Administrative law – Decisions of administrative tribunals – Royal Canadian Mounted Police – Police – Professional misconduct / conduct unbecoming – Disciplinary proceedings – Notice – Judicial review application – Premature – Jurisdiction – Remedies – Alternative remedies
Black v. Canada (Attorney General),  F.C.J. No. 1001, 2013 FCA 201, Federal Court of Appeal, September 9, 2013, Pelletier, Trudel and Mainville JJ.A.
The appellant, a police officer with the Royal Canadian Mounted Police (RCMP), appealed the dismissal of his application for judicial review of an Adjudication Board decision. The appellant had disciplinary proceedings commenced against him by his commanding officer for alleged violations of the RCMP Code of Conduct. An adjudication board was appointed by a third party to hear the complaint and both the appellant and the commanding officer were notified of the appointment. Pursuant to subsection 43(4) of the Royal Canadian Mounted Police Act, the commanding officer was required to provide the appellant with notice of the hearing and particulars of the allegations against him “forthwith” after being notified of the appointment. The appellant received the Notice of Disciplinary Hearing (Notice) ten months after the commanding officer was notified of the appointment and made a motion to the adjudication board that he had not been provided with the Notice “forthwith”. The adjudication board dismissed his application and the appellant brought an application for judicial review to the Federal Court.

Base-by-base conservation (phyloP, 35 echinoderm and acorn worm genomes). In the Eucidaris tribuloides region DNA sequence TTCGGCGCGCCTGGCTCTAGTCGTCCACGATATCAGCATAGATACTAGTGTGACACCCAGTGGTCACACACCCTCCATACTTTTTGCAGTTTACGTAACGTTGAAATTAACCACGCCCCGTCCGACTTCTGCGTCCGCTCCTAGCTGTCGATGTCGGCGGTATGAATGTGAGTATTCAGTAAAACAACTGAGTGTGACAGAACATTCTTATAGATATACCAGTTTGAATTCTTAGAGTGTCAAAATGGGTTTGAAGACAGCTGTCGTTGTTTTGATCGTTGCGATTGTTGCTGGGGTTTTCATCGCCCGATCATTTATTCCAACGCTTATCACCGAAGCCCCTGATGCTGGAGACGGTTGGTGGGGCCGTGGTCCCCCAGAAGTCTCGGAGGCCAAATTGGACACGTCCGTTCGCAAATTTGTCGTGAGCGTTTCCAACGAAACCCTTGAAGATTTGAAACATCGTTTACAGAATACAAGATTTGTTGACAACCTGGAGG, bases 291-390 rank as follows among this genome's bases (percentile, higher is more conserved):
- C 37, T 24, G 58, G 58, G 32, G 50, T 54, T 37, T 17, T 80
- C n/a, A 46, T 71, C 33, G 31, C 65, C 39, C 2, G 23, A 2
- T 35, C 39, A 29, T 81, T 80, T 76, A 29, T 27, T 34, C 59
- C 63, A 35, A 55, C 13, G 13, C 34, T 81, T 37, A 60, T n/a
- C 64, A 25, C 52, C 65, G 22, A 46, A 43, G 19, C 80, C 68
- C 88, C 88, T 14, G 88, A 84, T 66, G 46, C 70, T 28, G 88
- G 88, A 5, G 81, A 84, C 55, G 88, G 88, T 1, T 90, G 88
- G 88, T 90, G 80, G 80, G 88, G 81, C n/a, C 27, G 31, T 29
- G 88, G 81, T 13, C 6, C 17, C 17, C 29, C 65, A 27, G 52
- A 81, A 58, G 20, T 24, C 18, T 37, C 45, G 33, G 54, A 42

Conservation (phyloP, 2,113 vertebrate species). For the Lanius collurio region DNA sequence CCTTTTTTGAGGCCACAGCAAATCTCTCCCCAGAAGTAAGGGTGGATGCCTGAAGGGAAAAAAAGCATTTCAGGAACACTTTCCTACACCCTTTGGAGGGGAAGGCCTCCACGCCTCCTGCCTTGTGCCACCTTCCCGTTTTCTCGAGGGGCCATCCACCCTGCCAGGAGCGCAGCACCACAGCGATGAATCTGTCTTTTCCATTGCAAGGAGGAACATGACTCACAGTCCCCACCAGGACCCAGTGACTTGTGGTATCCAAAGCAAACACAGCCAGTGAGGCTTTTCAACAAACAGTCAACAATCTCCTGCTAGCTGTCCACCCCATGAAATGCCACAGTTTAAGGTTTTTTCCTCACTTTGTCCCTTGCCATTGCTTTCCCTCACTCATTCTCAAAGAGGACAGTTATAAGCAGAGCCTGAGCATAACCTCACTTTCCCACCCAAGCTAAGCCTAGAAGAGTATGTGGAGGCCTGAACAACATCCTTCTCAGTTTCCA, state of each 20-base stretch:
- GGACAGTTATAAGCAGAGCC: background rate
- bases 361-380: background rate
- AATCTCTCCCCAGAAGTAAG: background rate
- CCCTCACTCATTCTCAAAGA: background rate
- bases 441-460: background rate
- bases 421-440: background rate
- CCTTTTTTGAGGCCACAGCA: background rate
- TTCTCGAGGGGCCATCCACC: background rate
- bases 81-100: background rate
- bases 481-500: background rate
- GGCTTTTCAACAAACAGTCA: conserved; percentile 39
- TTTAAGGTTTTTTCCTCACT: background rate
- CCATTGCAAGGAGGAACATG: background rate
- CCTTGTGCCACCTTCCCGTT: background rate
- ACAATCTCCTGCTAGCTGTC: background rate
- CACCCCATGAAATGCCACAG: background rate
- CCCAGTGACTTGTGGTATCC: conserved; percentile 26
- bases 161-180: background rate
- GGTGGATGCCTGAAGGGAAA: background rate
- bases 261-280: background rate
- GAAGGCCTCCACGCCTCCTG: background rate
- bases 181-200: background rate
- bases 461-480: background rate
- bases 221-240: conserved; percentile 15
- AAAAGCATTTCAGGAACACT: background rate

The respondent to the appellant’s application, the Attorney General of Canada, maintained that the appellant was bound to exhaust his internal remedies before resorting to judicial review. The appellant argued that his right of appeal to the Commissioner did not constitute an adequate alternative remedy, hence exceptional circumstances justified recourse to judicial review. The Federal Court held that the circumstances did not warrant a pre-emptive recourse to judicial review as an appeal to the Commissioner was an adequate alternative remedy. The Court dismissed the application and the appellant appealed.
The Court of Appeal held that the allegation of a jurisdictional error did not, in and of itself, constitute an exceptional circumstance justifying judicial intervention with respect to an interlocutory decision. Further, the RCMP Act allowed the appellant to appeal against findings that he has violated the RCMP Code of Conduct on any ground which is capable of resulting in a reversal of the adjudication board’s finding, including lack of jurisdiction. As a result, the appellant had a right of appeal to the Commissioner which ought to have been exhausted before an application for judicial review.
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